Abstract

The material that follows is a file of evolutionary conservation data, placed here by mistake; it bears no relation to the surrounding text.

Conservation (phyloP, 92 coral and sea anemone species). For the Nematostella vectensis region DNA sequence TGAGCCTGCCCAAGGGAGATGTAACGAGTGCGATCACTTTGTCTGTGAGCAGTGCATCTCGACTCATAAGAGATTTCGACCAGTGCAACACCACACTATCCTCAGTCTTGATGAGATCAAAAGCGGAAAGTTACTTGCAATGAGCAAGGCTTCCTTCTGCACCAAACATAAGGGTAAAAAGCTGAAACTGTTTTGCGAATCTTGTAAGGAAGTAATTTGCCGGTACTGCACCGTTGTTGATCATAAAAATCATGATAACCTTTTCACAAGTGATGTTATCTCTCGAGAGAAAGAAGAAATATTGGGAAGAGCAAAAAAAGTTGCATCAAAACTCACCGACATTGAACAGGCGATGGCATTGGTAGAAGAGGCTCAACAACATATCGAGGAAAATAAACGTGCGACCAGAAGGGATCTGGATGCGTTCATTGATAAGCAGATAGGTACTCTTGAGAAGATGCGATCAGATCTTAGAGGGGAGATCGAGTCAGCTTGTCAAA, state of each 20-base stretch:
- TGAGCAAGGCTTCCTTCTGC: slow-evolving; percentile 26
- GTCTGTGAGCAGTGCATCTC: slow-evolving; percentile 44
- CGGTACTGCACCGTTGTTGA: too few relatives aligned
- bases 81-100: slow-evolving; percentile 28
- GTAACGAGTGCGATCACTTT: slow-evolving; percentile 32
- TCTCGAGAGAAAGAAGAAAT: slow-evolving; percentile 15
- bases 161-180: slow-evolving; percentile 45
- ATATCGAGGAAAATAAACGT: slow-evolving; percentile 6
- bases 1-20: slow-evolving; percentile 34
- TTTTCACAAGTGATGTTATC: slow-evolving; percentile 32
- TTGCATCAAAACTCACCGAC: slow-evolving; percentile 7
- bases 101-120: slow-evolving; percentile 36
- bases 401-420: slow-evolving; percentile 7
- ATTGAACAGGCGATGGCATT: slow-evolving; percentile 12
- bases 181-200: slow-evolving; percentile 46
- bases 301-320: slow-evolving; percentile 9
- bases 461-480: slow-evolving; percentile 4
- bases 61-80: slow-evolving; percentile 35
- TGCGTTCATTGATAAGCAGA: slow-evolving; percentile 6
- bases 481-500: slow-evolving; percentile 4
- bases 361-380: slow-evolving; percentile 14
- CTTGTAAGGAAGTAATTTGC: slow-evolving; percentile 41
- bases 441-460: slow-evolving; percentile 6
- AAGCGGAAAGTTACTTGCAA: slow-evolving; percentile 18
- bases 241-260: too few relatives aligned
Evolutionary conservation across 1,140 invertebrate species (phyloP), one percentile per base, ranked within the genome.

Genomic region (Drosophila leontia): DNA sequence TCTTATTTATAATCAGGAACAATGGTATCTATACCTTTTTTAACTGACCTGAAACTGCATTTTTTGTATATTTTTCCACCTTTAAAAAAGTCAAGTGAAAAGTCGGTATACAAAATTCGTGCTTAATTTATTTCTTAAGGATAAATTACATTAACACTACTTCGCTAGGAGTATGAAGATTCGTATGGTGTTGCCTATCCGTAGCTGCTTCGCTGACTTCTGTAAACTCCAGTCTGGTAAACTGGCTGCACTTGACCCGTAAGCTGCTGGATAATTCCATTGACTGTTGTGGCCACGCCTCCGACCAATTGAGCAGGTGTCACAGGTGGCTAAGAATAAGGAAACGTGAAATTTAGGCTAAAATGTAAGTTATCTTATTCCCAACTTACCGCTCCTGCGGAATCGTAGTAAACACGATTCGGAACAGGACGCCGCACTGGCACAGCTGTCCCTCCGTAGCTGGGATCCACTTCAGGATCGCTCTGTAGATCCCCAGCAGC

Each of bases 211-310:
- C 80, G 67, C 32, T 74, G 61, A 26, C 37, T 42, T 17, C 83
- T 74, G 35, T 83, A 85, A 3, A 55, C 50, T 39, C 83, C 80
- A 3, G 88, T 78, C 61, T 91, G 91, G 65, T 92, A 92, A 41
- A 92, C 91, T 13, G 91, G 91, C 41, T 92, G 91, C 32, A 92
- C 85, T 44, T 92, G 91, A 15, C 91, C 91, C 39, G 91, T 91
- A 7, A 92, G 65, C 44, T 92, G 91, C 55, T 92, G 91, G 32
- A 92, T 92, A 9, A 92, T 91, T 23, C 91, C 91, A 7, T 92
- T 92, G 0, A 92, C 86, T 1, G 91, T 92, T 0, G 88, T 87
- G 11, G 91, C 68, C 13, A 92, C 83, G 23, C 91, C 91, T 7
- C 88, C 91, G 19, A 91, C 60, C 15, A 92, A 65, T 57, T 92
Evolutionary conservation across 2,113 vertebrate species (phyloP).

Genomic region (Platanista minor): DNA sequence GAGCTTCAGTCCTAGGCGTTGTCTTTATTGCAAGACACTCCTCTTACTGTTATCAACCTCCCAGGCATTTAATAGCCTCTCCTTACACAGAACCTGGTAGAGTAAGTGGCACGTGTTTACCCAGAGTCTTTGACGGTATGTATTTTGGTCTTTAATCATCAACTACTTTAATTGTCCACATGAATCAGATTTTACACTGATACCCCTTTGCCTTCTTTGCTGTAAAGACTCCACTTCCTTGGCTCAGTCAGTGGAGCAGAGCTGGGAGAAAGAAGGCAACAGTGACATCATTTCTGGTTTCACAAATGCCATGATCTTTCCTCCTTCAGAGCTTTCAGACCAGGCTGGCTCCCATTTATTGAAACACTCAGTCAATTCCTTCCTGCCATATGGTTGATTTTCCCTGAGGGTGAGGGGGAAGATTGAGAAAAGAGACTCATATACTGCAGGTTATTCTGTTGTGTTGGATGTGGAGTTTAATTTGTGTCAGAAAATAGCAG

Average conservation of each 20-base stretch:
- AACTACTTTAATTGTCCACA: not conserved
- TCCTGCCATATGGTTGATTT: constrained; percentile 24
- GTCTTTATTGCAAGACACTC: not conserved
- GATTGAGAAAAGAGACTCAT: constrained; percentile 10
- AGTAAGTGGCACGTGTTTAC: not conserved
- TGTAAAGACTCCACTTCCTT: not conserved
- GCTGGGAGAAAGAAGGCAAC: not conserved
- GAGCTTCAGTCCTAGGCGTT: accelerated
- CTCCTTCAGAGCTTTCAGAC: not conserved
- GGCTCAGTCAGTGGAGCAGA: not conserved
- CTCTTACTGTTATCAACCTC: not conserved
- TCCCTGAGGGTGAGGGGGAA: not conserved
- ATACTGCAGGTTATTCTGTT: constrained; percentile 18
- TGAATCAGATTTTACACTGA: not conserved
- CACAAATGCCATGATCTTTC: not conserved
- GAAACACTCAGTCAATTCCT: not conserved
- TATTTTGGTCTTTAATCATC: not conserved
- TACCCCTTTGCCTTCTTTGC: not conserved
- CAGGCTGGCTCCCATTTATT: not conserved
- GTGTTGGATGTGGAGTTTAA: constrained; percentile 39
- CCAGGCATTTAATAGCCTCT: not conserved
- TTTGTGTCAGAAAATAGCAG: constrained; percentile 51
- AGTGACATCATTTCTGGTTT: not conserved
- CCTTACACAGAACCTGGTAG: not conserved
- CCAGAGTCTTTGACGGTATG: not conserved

In response to the COVID‐19 global pandemic, many populated and active regions have become deserted and show significant reductions in their background seismicity, especially campuses across the United States (U.S.). Seismic sensors located in the vicinity of or within U.S. campuses show that anthropogenic seismic noise remains elevated during the ordinary, nonpandemic, academic year, only subduing during periods of recess (e.g., winter break). Here, we use power spectral density (PSD) data computed by the Incorporated Research Institutions for Seismology Data Management Center for quality assessment to calculate root mean square (rms) amplitude and analyze the effects of the COVID‐19 school closures. We processed and analyzed PSD data for 46 seismic stations located within 50 m of a U.S. university or college. Results show that 42 campus stations show an overall rms drop following a statewide school closure.

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